US Supreme Court blocks COVID vaccine mandate for large businesses, permits mandate for health care facilities
HakanGERMAN / Pixabay
US Supreme Court blocks COVID vaccine mandate for large businesses, permits mandate for health care facilities

The US Supreme Court Thursday stayed the Biden administration’s recent COVID-19 business vaccine mandate, but it permitted the vaccine mandate for facilities participating in Medicare and Medicaid programs.

In staying the Occupational Safety and Health Administration’s (OSHA) business vaccine mandate, the court reasoned that OSHA can “regulate occupational dangers” but lacks “the power to regulate public health more broadly.” The court concluded that “[r]equiring the vaccination of 84 million Americans, selected simply because they work for employers with more than 100 employees, certainly falls in the latter category.”

The Secretary of Labor enacted the vaccine mandate through OSHA, requiring employers with more than 100 employees to mandate employee vaccination by January 4, 2022, or face fines. The mandate provided an exception for workers agreeing to test weekly at their own expense and during non-work hours. After the US Court of Appeals for the Fifth Circuit stayed the mandate, the US Court of Appeals for the Sixth Circuit lifted the stay.

The Biden administration defended the mandate, arguing that the US Government can lawfully require employers to mandate employee vaccination or offer employees the option to mask and test. The administration reasoned that, amid an “extraordinary pandemic and a serious threat to employees,” the federal government can “address the grave dangers posed by COVID-19 in the workplace.” Still, the National Federation of Independent Business (NFIB) sought emergency relief from the US Supreme Court, challenging OSHA’s authority to issue the vaccine mandate. The court agreed, stating: “OSHA has never before imposed such a mandate. Nor has Congress.”

The court, however, permitted the Secretary of Health and Human Services (HHS) to require facilities participating in Medicare and Medicaid programs to ensure their staff is vaccinated. The court reasoned that Congress authorized the HHS Secretary to issue such requirements and that “ensuring that providers take steps to avoid transmitting a dangerous virus to their patients is consistent with the fundamental principle of the medical profession: first, do no harm.”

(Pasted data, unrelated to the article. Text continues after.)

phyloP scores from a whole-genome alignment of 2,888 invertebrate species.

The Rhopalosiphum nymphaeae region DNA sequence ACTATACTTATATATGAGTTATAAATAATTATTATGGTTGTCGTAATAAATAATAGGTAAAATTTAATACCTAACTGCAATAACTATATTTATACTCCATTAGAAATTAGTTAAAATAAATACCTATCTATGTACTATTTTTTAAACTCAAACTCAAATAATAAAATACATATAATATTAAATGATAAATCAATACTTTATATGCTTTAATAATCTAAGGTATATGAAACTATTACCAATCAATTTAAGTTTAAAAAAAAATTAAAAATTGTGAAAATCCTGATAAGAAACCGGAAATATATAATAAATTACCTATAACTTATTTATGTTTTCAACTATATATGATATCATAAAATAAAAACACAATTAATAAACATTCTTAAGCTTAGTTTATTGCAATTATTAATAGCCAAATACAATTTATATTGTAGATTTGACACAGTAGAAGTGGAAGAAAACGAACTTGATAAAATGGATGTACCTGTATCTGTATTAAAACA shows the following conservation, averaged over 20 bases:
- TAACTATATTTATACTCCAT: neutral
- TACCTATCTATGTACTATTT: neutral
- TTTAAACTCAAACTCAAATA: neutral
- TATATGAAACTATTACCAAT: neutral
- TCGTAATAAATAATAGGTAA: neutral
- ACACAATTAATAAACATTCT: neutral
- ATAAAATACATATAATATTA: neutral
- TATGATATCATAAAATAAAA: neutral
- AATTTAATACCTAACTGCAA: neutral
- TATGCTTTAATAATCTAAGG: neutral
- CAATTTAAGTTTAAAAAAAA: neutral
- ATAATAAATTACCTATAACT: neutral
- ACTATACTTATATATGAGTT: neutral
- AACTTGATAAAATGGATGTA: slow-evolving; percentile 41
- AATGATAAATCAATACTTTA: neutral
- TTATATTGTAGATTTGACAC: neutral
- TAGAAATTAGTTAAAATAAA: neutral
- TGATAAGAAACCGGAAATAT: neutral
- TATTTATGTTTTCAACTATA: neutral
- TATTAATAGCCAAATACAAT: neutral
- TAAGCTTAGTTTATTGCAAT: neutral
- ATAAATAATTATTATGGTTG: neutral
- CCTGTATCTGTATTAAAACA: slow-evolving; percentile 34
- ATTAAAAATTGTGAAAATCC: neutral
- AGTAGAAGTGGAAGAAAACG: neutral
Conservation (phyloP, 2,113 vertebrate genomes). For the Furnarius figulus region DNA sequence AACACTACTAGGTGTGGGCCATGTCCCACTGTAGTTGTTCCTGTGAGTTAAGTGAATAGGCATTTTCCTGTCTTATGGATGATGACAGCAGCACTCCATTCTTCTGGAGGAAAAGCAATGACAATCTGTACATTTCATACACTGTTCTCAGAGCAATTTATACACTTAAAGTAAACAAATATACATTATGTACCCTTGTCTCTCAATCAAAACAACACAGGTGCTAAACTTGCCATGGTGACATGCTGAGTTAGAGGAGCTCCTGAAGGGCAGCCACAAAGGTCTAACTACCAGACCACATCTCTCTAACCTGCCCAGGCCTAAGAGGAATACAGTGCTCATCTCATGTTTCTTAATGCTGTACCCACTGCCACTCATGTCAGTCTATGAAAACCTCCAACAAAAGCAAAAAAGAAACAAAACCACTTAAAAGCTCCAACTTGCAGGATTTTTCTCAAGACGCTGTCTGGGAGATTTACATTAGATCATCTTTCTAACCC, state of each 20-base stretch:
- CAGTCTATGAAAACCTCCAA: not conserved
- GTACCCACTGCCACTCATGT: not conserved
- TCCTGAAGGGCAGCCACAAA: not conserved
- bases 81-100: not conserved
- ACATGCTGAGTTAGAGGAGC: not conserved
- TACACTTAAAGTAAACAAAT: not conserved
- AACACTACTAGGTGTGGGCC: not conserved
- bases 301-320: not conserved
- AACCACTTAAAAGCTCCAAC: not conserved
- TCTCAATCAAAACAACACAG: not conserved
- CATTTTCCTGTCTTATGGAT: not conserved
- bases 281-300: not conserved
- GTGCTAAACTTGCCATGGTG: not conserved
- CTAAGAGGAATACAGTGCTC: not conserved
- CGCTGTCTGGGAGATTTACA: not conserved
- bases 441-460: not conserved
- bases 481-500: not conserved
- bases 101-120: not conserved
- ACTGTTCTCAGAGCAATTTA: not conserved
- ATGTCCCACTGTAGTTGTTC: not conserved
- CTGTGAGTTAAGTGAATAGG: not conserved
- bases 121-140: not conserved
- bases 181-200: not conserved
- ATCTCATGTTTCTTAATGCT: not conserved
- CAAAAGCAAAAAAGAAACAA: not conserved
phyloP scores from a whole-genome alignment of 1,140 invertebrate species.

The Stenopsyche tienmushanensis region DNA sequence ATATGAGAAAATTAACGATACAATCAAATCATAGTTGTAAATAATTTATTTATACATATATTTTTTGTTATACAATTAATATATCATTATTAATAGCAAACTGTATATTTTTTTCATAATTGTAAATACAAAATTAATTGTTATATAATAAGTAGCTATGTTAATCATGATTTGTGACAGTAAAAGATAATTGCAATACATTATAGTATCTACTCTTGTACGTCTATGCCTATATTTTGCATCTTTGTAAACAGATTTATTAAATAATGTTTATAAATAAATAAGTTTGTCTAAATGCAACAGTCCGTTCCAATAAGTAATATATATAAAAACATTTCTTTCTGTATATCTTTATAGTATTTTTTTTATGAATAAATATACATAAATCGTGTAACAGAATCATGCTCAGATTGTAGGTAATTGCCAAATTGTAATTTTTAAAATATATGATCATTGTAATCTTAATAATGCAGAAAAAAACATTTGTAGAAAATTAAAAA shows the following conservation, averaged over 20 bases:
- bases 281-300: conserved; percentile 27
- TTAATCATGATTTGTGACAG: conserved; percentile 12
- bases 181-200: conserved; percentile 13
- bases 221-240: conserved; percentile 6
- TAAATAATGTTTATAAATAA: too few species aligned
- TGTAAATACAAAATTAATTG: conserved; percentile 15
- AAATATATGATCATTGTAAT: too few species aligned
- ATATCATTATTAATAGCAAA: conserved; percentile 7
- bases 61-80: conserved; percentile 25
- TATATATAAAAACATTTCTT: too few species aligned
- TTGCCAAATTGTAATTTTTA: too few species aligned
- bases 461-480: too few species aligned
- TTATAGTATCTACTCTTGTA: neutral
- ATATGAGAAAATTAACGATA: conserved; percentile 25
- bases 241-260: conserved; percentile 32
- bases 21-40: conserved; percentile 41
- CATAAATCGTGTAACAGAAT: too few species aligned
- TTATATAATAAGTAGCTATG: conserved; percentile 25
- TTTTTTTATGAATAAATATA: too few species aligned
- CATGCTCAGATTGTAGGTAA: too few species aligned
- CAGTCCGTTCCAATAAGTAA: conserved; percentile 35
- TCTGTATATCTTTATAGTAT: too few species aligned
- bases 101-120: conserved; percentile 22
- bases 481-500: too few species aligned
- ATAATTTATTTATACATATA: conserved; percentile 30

The Secretary passed the rule in November 2021. The rule provides for medical and religious exemptions and does not apply to full-time teleworkers. Failure to comply with the rule may result in penalties, payment denial for new admissions and program participation termination. Louisiana and Missouri successfully challenged the rule as their respective district courts found the rule defective and enjoined its enforcement.

Earlier this month, the US Supreme Court heard expedited arguments on both federal vaccine mandates. During those arguments, the conservative justices seemed more skeptical of the OSHA mandate than the HHS Mandate.

President Joe Biden promptly responded to the court’s decisions, stating that the “decision by the Supreme Court to uphold the requirement for health care workers will save lives: the lives of patients who seek care in medical facilities, as well as the lives of doctors, nurses, and others who work there.” Biden then expressed disappointment in the court’s decision “to block common-sense life-saving requirements for employees at large businesses that were grounded squarely in both science and the law.”